(Congressmen Mike Honda and Eni Faleomavaega with board members at our annual reception in Washington DC.)

(Congressmen Mike Honda and Eni Faleomavaega with board members at our annual reception in Washington DC.)

Legacies of War is the leading U.S.-based educational and advocacy organization working to address the impact of conflict in Laos during the Vietnam War-era, including removal of unexploded ordnance (UXO). We raise awareness about the history of the Vietnam War-era bombing of Laos, provide space for healing the wounds of war, and create greater hope for a future of peace. We are not a direct service or aid organization, nor do we have local offices in Laos. From Washington, D.C., we engage and establish relationships with governments, civil society and individuals, especially from the Lao diaspora, to raise awareness and increase financial support for clearance of UXO in Laos. We work directly with key decision-makers in the U.S. government – including Congress and the Administration – and with the private sector and media outlets to provide these influential groups with compelling information and analysis. We serve as a convenor and organizer of partner organizations and individuals seeking to resolve the UXO problem in Laos.

Our work has led to tenfold increase of U.S. funding for UXO clearance and victim assistance in Laos, from $3M in 2008 to $30M in 2017. In bringing greater attention and increasing resources, we’ve helped to make a real impact on the ground in Laos: more land being cleared, lives being saved and additional care and services available for the approximately 12,000 UXO victims living in Laos.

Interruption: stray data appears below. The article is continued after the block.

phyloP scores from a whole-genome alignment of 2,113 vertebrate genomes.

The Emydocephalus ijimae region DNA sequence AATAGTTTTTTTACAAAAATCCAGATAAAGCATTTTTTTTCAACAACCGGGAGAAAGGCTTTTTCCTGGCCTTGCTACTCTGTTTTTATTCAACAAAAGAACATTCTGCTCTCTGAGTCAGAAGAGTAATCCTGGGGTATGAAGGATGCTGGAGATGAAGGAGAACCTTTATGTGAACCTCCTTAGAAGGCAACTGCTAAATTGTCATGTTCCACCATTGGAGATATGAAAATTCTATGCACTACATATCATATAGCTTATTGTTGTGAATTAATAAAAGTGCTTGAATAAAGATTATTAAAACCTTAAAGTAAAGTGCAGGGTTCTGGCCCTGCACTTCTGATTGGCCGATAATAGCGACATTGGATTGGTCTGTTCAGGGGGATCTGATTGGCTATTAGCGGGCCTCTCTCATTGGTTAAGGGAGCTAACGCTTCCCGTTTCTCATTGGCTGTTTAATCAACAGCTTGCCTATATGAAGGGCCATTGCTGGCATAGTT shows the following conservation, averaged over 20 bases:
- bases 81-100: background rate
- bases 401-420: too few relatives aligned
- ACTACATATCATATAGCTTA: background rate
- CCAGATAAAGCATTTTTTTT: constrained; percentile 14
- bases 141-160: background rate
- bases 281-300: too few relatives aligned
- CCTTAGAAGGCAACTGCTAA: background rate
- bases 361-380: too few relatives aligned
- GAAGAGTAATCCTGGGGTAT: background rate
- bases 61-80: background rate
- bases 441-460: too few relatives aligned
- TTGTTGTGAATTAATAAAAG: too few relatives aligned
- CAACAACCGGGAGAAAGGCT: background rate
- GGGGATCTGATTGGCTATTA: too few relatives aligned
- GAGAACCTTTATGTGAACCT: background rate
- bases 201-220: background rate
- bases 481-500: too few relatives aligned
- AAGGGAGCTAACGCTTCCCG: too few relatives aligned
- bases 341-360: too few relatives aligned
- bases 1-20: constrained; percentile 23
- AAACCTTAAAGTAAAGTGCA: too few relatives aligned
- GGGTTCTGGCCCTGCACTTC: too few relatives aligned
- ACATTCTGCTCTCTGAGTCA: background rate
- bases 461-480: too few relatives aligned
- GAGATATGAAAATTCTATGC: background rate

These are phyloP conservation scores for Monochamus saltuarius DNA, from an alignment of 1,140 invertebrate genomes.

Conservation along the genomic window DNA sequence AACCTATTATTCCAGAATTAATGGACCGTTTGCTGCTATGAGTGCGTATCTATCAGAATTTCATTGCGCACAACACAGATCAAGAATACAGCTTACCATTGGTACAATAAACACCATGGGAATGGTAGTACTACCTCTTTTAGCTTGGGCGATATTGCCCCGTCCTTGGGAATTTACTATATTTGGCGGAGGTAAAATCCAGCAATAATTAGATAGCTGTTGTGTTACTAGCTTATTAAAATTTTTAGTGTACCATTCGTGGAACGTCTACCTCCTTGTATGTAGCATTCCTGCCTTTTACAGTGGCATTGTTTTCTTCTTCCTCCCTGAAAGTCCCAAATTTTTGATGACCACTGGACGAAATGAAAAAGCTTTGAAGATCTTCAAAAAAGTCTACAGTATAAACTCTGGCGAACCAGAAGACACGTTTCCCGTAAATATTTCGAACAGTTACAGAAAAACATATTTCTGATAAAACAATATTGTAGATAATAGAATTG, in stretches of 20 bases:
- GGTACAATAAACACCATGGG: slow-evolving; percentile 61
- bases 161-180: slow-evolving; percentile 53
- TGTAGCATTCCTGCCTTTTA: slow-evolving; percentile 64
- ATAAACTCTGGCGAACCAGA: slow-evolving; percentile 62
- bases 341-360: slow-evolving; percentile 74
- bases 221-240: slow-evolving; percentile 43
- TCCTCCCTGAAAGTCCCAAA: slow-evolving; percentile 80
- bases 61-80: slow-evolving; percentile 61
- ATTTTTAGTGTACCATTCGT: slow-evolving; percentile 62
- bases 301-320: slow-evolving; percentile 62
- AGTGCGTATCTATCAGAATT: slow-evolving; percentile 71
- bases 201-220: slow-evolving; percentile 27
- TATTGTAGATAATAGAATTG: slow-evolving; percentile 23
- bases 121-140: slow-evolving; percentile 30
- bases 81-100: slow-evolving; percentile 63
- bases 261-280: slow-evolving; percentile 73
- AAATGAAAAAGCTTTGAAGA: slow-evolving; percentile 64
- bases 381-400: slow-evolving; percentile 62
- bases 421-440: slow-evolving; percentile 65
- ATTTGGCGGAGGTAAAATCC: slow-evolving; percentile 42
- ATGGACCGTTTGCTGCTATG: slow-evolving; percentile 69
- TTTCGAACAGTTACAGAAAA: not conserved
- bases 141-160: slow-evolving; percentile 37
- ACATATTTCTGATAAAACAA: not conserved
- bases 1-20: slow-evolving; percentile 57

During the Vietnam War-era, more than two million tons of unexploded ordnance were dropped on Laos. An estimated 30 percent of the ordnance did not explode on impact, leaving at least one third of the land across all 17 provinces contaminated by these deadly tennis ball-sized weapons. The Lao Government and United Nations Development Program (UNDP), have determined that UXO contaminates 41 out of the 46 poorest districts in Laos and remains an obstacle for carrying out its national development plans. The threat of deadly unexploded ordnance limits Laotian people’s ability to cultivate enough land for food and to maintain secure livelihoods, exacerbating the nation’s extreme poverty.


The UXO problem in Laos has persisted for far too long. Too many innocent lives have been lost. Too many farmers and children have been left disabled, their lives forever changed. But it is not too late to stop this senseless suffering. We’ve already proven positive change is possible.


Legacies of War Has Helped to Quadruple the Amount of U.S. Funding to Laos

Legacies of War has helped to increase the amount of U.S. funding for Laos tenfold. Funding is essential to financing programs on-the- ground that clear bombs, support victims and educate a new generation about the dangers of UXO. The increase has led to more land being available for cultivation and economic development, and casualty rates have dropped from more than 300 to less than 50 per year.

Legacies of War has shifted the dialogue on solving the UXO problem from “impossible” to “possible”: Legacies has helped to create political space for prioritizing the UXO issue as essential to addressing Laos’ development goals.